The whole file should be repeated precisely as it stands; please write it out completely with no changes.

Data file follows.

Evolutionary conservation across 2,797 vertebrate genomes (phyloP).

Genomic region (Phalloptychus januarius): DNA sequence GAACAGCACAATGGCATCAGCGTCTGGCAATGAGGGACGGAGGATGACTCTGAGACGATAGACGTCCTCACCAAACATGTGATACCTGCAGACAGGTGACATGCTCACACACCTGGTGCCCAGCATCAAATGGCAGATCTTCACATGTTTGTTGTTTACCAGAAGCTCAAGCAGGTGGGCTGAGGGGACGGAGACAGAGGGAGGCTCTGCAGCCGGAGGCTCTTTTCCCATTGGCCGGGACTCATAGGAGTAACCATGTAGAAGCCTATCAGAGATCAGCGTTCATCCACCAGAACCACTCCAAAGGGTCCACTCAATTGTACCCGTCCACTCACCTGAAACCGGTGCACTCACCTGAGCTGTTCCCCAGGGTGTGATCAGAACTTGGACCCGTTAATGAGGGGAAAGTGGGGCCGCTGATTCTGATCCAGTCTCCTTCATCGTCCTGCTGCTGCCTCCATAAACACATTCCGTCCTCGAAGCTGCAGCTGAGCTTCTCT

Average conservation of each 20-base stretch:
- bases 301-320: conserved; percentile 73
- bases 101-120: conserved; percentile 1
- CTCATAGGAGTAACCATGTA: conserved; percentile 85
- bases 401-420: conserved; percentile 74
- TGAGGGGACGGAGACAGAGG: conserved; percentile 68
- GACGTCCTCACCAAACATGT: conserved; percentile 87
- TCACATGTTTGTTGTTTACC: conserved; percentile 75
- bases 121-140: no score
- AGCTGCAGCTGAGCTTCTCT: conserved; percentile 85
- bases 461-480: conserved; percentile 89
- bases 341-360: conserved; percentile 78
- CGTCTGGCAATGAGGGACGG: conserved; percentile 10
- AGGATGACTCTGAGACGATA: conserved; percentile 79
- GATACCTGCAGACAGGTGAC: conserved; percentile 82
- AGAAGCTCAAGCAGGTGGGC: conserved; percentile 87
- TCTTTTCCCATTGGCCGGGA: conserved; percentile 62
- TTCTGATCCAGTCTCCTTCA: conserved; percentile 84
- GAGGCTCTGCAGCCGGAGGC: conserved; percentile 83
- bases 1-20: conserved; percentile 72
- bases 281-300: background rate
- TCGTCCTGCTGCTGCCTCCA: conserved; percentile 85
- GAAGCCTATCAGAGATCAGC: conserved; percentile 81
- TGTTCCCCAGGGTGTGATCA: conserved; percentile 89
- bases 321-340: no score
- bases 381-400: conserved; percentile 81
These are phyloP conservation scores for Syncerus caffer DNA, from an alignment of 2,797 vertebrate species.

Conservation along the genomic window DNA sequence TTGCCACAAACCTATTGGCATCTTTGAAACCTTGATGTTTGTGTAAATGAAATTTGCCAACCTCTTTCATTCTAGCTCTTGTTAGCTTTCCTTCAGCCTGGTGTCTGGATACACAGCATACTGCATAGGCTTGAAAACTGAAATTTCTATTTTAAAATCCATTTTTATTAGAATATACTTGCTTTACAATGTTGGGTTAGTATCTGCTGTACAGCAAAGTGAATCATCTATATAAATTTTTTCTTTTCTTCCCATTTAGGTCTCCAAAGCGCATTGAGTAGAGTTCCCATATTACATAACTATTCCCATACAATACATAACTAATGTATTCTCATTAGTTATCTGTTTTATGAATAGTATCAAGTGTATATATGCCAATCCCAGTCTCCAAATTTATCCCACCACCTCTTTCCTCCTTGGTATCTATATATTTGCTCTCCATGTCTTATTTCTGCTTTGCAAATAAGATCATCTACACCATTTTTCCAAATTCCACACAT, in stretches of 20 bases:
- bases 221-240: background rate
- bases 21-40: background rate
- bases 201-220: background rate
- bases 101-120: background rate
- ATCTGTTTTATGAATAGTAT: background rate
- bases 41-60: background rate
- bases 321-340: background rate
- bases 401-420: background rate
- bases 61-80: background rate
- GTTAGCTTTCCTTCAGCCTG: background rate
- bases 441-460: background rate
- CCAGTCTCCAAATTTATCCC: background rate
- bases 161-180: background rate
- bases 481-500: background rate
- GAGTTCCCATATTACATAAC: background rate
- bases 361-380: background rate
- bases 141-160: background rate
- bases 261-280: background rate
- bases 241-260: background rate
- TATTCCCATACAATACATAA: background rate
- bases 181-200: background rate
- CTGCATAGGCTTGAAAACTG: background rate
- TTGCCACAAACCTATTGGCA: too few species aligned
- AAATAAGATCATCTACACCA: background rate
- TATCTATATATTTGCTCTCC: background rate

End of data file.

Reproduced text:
Evolutionary conservation across 2,797 vertebrate genomes (phyloP).

Genomic region (Phalloptychus januarius): DNA sequence GAACAGCACAATGGCATCAGCGTCTGGCAATGAGGGACGGAGGATGACTCTGAGACGATAGACGTCCTCACCAAACATGTGATACCTGCAGACAGGTGACATGCTCACACACCTGGTGCCCAGCATCAAATGGCAGATCTTCACATGTTTGTTGTTTACCAGAAGCTCAAGCAGGTGGGCTGAGGGGACGGAGACAGAGGGAGGCTCTGCAGCCGGAGGCTCTTTTCCCATTGGCCGGGACTCATAGGAGTAACCATGTAGAAGCCTATCAGAGATCAGCGTTCATCCACCAGAACCACTCCAAAGGGTCCACTCAATTGTACCCGTCCACTCACCTGAAACCGGTGCACTCACCTGAGCTGTTCCCCAGGGTGTGATCAGAACTTGGACCCGTTAATGAGGGGAAAGTGGGGCCGCTGATTCTGATCCAGTCTCCTTCATCGTCCTGCTGCTGCCTCCATAAACACATTCCGTCCTCGAAGCTGCAGCTGAGCTTCTCT

Average conservation of each 20-base stretch:
- bases 301-320: conserved; percentile 73
- bases 101-120: conserved; percentile 1
- CTCATAGGAGTAACCATGTA: conserved; percentile 85
- bases 401-420: conserved; percentile 74
- TGAGGGGACGGAGACAGAGG: conserved; percentile 68
- GACGTCCTCACCAAACATGT: conserved; percentile 87
- TCACATGTTTGTTGTTTACC: conserved; percentile 75
- bases 121-140: no score
- AGCTGCAGCTGAGCTTCTCT: conserved; percentile 85
- bases 461-480: conserved; percentile 89
- bases 341-360: conserved; percentile 78
- CGTCTGGCAATGAGGGACGG: conserved; percentile 10
- AGGATGACTCTGAGACGATA: conserved; percentile 79
- GATACCTGCAGACAGGTGAC: conserved; percentile 82
- AGAAGCTCAAGCAGGTGGGC: conserved; percentile 87
- TCTTTTCCCATTGGCCGGGA: conserved; percentile 62
- TTCTGATCCAGTCTCCTTCA: conserved; percentile 84
- GAGGCTCTGCAGCCGGAGGC: conserved; percentile 83
- bases 1-20: conserved; percentile 72
- bases 281-300: background rate
- TCGTCCTGCTGCTGCCTCCA: conserved; percentile 85
- GAAGCCTATCAGAGATCAGC: conserved; percentile 81
- TGTTCCCCAGGGTGTGATCA: conserved; percentile 89
- bases 321-340: no score
- bases 381-400: conserved; percentile 81
These are phyloP conservation scores for Syncerus caffer DNA, from an alignment of 2,797 vertebrate species.

Conservation along the genomic window DNA sequence TTGCCACAAACCTATTGGCATCTTTGAAACCTTGATGTTTGTGTAAATGAAATTTGCCAACCTCTTTCATTCTAGCTCTTGTTAGCTTTCCTTCAGCCTGGTGTCTGGATACACAGCATACTGCATAGGCTTGAAAACTGAAATTTCTATTTTAAAATCCATTTTTATTAGAATATACTTGCTTTACAATGTTGGGTTAGTATCTGCTGTACAGCAAAGTGAATCATCTATATAAATTTTTTCTTTTCTTCCCATTTAGGTCTCCAAAGCGCATTGAGTAGAGTTCCCATATTACATAACTATTCCCATACAATACATAACTAATGTATTCTCATTAGTTATCTGTTTTATGAATAGTATCAAGTGTATATATGCCAATCCCAGTCTCCAAATTTATCCCACCACCTCTTTCCTCCTTGGTATCTATATATTTGCTCTCCATGTCTTATTTCTGCTTTGCAAATAAGATCATCTACACCATTTTTCCAAATTCCACACAT, in stretches of 20 bases:
- bases 221-240: background rate
- bases 21-40: background rate
- bases 201-220: background rate
- bases 101-120: background rate
- ATCTGTTTTATGAATAGTAT: background rate
- bases 41-60: background rate
- bases 321-340: background rate
- bases 401-420: background rate
- bases 61-80: background rate
- GTTAGCTTTCCTTCAGCCTG: background rate
- bases 441-460: background rate
- CCAGTCTCCAAATTTATCCC: background rate
- bases 161-180: background rate
- bases 481-500: background rate
- GAGTTCCCATATTACATAAC: background rate
- bases 361-380: background rate
- bases 141-160: background rate
- bases 261-280: background rate
- bases 241-260: background rate
- TATTCCCATACAATACATAA: background rate
- bases 181-200: background rate
- CTGCATAGGCTTGAAAACTG: background rate
- TTGCCACAAACCTATTGGCA: too few species aligned
- AAATAAGATCATCTACACCA: background rate
- TATCTATATATTTGCTCTCC: background rate